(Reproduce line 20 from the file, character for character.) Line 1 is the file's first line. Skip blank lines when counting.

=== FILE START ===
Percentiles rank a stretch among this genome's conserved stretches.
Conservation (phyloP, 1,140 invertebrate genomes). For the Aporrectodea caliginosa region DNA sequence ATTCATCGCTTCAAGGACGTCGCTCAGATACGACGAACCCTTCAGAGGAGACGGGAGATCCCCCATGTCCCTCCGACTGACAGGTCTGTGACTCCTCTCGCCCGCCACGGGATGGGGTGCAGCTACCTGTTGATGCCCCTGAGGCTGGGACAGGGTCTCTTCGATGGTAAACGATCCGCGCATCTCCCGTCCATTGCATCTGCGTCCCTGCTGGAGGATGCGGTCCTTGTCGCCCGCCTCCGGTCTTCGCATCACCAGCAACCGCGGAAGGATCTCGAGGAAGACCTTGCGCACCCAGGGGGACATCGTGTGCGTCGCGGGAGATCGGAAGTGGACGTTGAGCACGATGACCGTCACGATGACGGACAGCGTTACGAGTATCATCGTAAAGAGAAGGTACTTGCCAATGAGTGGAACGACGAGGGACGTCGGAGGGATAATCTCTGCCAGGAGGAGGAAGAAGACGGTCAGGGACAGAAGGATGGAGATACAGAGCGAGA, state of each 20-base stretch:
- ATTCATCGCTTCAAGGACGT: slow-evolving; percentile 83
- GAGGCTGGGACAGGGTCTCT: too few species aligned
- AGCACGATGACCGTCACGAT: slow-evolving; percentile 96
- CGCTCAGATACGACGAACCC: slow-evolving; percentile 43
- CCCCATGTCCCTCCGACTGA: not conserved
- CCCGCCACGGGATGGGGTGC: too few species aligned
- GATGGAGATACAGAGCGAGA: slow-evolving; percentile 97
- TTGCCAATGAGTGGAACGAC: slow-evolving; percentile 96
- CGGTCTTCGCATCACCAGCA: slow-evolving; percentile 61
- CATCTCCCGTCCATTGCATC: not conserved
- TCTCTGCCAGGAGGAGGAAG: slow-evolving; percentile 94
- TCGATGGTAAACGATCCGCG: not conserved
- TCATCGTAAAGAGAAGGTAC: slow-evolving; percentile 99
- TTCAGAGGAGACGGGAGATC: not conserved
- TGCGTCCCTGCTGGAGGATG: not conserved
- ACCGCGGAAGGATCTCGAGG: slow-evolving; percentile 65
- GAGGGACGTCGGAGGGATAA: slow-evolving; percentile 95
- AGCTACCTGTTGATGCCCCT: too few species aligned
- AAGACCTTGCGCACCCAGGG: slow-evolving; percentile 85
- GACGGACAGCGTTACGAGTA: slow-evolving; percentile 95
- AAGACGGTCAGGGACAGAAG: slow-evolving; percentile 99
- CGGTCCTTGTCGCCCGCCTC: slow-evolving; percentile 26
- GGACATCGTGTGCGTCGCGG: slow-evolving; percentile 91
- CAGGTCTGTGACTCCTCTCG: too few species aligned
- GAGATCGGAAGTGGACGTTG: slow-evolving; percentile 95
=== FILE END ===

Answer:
- AGCTACCTGTTGATGCCCCT: too few species aligned